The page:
¶9 At issue in this cause is 12 O.S. 2011 § 3009.1, which provides:



A. Upon the trial of any civil case involving personal injury, the actual amounts paid for any doctor bills, hospital bills, ambulance service bills, drug bills and similar bills for expenses incurred in the treatment of the party shall be the amounts admissible at trial, not the amounts billed for expenses incurred in the treatment of the party. If, in addition to evidence of payment, a signed statement acknowledged by the medical provider or an authorized representative that the provider in consideration of the patient's efforts to collect the funds to pay the provider, will accept the amount paid as full payment of the obligations is also admitted. The statement shall be part of the record as an exhibit but need not be shown to the jury. Provided, if a medical provider has filed a lien in the case for an amount in excess of the amount paid, then bills in excess of the amount paid but not more than the amount of the lien shall be admissible. If no payment has been made, the Medicare reimbursement rates in effect when the personal injury occurred shall be admissible if, in addition to evidence of nonpayment, a signed statement acknowledged by the medical provider or an authorized representative that the provider, in consideration of the patient's efforts to collect the funds to pay the provider, will accept payment at the Medicare reimbursement rate less cost of recovery as provided in Medicare regulations as full payment of the obligation is also admitted. The statement shall be part of the record as an exhibit but need not be shown to the jury. Provided, if a medical provider has filed a lien in the case for an amount in excess of the Medicare rate, then bills in excess of the amount of the Medicare rate but not more than the amount of the lien shall be admissible.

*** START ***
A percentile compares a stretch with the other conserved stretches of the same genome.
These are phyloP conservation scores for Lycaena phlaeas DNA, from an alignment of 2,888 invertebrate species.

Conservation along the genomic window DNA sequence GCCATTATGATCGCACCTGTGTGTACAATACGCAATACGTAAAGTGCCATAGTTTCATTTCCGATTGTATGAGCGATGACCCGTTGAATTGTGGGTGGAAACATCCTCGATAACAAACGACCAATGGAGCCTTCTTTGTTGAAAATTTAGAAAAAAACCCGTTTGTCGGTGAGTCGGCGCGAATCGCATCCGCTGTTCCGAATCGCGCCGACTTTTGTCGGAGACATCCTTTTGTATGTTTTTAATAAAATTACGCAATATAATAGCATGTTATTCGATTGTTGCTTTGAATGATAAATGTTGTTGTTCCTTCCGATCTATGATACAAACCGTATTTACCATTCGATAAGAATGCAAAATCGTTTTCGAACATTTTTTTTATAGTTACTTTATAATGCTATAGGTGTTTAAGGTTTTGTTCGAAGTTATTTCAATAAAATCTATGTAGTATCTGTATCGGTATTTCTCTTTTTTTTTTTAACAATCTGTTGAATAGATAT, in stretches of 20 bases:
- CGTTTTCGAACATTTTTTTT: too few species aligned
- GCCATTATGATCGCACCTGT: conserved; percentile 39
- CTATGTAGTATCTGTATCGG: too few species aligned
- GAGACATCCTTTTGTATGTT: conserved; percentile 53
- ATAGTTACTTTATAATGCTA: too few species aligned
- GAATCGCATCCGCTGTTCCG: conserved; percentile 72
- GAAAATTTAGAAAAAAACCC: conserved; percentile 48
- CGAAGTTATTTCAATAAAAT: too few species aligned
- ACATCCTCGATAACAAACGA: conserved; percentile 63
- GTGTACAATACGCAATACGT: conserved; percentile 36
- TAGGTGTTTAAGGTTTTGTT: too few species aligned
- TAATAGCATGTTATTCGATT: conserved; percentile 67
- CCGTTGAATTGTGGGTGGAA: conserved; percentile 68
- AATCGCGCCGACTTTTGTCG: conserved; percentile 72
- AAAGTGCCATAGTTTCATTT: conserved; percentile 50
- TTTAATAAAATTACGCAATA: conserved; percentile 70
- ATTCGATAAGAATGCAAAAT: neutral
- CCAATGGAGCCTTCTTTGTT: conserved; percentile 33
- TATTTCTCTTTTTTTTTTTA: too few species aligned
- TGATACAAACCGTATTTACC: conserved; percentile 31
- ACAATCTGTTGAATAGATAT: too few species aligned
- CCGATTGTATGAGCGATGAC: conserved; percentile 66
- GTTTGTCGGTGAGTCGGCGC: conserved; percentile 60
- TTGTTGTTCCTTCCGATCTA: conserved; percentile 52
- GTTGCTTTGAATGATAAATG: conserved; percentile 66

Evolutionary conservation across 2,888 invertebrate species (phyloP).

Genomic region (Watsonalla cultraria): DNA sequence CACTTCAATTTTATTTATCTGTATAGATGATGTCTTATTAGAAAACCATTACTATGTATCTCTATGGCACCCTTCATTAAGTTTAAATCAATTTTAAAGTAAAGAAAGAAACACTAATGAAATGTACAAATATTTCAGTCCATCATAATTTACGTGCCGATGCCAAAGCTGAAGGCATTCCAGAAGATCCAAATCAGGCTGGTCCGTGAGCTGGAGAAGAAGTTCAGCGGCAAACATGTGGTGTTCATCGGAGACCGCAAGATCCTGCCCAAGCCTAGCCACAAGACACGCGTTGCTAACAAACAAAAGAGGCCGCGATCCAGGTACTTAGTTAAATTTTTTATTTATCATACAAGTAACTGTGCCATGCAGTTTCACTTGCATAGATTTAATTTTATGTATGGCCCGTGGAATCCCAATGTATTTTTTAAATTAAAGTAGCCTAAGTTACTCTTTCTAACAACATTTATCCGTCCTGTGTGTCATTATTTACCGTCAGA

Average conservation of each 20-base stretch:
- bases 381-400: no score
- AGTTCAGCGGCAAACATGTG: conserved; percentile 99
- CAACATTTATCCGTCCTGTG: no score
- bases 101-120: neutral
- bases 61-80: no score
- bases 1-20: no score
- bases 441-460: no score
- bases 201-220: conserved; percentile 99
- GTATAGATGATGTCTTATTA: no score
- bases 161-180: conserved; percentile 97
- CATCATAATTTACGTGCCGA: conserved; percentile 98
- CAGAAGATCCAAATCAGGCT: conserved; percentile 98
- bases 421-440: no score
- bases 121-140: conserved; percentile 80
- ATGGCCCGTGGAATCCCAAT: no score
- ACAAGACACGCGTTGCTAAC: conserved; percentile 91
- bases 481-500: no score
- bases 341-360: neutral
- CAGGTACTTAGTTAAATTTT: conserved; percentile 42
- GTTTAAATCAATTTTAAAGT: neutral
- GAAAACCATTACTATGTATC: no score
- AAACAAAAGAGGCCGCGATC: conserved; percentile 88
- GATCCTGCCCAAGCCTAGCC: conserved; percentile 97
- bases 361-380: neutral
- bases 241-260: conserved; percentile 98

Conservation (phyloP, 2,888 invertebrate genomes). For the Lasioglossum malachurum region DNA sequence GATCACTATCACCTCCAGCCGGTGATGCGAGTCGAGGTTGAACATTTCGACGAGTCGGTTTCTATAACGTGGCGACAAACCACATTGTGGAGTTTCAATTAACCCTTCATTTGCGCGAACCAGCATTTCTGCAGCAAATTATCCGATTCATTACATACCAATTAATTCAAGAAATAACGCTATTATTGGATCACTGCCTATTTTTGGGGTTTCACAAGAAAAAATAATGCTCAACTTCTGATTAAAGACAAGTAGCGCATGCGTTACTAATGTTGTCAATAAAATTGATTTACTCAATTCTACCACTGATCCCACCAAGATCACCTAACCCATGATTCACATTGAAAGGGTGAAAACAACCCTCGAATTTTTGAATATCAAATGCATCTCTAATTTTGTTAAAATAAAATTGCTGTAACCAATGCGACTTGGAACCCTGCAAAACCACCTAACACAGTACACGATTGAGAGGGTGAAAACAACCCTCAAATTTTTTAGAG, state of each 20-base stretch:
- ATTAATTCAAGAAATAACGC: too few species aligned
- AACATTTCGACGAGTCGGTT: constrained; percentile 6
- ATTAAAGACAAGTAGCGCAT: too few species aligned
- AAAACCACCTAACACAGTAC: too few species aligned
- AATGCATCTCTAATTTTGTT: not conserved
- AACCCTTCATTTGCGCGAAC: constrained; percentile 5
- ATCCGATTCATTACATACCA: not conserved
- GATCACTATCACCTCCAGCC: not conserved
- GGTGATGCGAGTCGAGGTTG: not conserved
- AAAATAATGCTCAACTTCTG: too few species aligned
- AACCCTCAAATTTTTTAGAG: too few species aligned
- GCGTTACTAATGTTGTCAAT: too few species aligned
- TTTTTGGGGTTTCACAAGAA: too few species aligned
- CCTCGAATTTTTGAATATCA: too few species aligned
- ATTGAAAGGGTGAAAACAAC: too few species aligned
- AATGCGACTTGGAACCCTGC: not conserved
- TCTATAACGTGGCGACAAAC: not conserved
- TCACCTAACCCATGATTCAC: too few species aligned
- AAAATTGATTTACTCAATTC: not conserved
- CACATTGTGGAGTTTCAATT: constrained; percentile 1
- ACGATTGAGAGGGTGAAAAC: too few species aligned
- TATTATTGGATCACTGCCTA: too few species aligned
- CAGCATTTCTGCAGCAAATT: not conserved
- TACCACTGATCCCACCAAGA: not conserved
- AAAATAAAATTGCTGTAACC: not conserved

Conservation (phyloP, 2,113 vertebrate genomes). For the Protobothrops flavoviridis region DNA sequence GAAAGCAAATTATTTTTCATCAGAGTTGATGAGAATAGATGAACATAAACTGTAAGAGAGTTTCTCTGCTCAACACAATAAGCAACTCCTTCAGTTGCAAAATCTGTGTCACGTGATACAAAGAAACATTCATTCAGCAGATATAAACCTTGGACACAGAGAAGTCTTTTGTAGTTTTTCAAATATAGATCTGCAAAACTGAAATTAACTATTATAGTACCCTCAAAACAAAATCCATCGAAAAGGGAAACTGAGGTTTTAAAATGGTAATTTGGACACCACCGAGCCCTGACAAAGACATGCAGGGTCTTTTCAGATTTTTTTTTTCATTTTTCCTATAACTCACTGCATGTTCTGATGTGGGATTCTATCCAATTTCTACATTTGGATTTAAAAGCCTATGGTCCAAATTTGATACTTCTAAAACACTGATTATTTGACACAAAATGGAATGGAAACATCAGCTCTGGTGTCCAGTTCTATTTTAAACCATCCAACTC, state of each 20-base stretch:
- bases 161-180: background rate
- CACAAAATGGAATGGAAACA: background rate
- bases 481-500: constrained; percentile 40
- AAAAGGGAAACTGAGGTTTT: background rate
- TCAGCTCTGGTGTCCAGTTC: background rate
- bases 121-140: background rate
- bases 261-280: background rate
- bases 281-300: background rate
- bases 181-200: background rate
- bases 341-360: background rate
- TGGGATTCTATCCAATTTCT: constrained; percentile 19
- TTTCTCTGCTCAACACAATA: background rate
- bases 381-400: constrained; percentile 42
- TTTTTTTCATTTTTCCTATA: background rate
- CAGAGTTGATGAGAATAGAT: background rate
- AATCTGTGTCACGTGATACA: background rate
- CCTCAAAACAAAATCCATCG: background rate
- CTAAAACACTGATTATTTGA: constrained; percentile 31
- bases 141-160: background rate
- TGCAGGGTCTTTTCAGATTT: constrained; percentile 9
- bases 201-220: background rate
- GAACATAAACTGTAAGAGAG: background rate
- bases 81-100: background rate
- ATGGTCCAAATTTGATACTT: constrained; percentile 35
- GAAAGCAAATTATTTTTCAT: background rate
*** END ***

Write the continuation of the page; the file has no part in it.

B. This section shall apply to civil cases involving personal injury filed on or after November 1, 2011.

Title 12 O.S. 2011 § 3009.1 serves to limit certain types of evidence admissible by parties in the trial of any civil case involving personal injury. Functionally, 12 O.S. 2011 § 3009.1 limits admissibility of evidence concerning medical costs in personal injury litigation to what has actually been paid or is owed for a party's medical treatment, rather than the amount billed for that treatment.1

¶10 Though Title 12 O.S. 2011 § 3009.1 is the version of the statute applicable in this cause, it is not the current version of the statute. Section 3009.1 was amended by 2015 Okla. Sess. Laws c. 337, § 1, eff. November 1, 2015. The current provision, 12 O.S. Supp. 2015 § 3009.1, provides: